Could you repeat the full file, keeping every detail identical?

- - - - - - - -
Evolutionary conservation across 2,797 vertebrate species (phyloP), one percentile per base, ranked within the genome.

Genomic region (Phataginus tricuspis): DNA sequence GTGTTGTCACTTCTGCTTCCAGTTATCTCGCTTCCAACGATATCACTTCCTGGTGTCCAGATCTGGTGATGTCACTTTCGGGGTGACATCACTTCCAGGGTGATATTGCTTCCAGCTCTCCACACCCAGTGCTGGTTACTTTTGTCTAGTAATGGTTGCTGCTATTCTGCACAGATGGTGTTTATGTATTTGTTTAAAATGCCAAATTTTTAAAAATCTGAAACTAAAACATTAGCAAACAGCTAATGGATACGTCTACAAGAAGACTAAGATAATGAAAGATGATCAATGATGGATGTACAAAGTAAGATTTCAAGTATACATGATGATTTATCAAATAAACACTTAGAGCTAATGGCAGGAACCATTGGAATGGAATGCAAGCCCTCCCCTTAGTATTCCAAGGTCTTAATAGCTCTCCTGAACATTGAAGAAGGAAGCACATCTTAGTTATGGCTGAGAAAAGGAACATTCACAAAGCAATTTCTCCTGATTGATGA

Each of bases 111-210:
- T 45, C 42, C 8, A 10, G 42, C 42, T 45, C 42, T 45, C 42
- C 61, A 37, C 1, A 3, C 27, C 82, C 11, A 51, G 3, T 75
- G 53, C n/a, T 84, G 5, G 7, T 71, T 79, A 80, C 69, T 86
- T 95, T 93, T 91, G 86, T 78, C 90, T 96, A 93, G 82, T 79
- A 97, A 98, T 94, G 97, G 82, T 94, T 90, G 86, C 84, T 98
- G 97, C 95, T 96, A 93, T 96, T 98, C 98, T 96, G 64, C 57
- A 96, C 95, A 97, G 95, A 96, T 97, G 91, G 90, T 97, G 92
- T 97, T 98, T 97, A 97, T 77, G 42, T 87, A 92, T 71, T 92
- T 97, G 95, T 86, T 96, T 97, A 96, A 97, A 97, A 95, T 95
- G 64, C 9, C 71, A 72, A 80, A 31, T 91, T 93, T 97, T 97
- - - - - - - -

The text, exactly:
Evolutionary conservation across 2,797 vertebrate species (phyloP), one percentile per base, ranked within the genome.

Genomic region (Phataginus tricuspis): DNA sequence GTGTTGTCACTTCTGCTTCCAGTTATCTCGCTTCCAACGATATCACTTCCTGGTGTCCAGATCTGGTGATGTCACTTTCGGGGTGACATCACTTCCAGGGTGATATTGCTTCCAGCTCTCCACACCCAGTGCTGGTTACTTTTGTCTAGTAATGGTTGCTGCTATTCTGCACAGATGGTGTTTATGTATTTGTTTAAAATGCCAAATTTTTAAAAATCTGAAACTAAAACATTAGCAAACAGCTAATGGATACGTCTACAAGAAGACTAAGATAATGAAAGATGATCAATGATGGATGTACAAAGTAAGATTTCAAGTATACATGATGATTTATCAAATAAACACTTAGAGCTAATGGCAGGAACCATTGGAATGGAATGCAAGCCCTCCCCTTAGTATTCCAAGGTCTTAATAGCTCTCCTGAACATTGAAGAAGGAAGCACATCTTAGTTATGGCTGAGAAAAGGAACATTCACAAAGCAATTTCTCCTGATTGATGA

Each of bases 111-210:
- T 45, C 42, C 8, A 10, G 42, C 42, T 45, C 42, T 45, C 42
- C 61, A 37, C 1, A 3, C 27, C 82, C 11, A 51, G 3, T 75
- G 53, C n/a, T 84, G 5, G 7, T 71, T 79, A 80, C 69, T 86
- T 95, T 93, T 91, G 86, T 78, C 90, T 96, A 93, G 82, T 79
- A 97, A 98, T 94, G 97, G 82, T 94, T 90, G 86, C 84, T 98
- G 97, C 95, T 96, A 93, T 96, T 98, C 98, T 96, G 64, C 57
- A 96, C 95, A 97, G 95, A 96, T 97, G 91, G 90, T 97, G 92
- T 97, T 98, T 97, A 97, T 77, G 42, T 87, A 92, T 71, T 92
- T 97, G 95, T 86, T 96, T 97, A 96, A 97, A 97, A 95, T 95
- G 64, C 9, C 71, A 72, A 80, A 31, T 91, T 93, T 97, T 97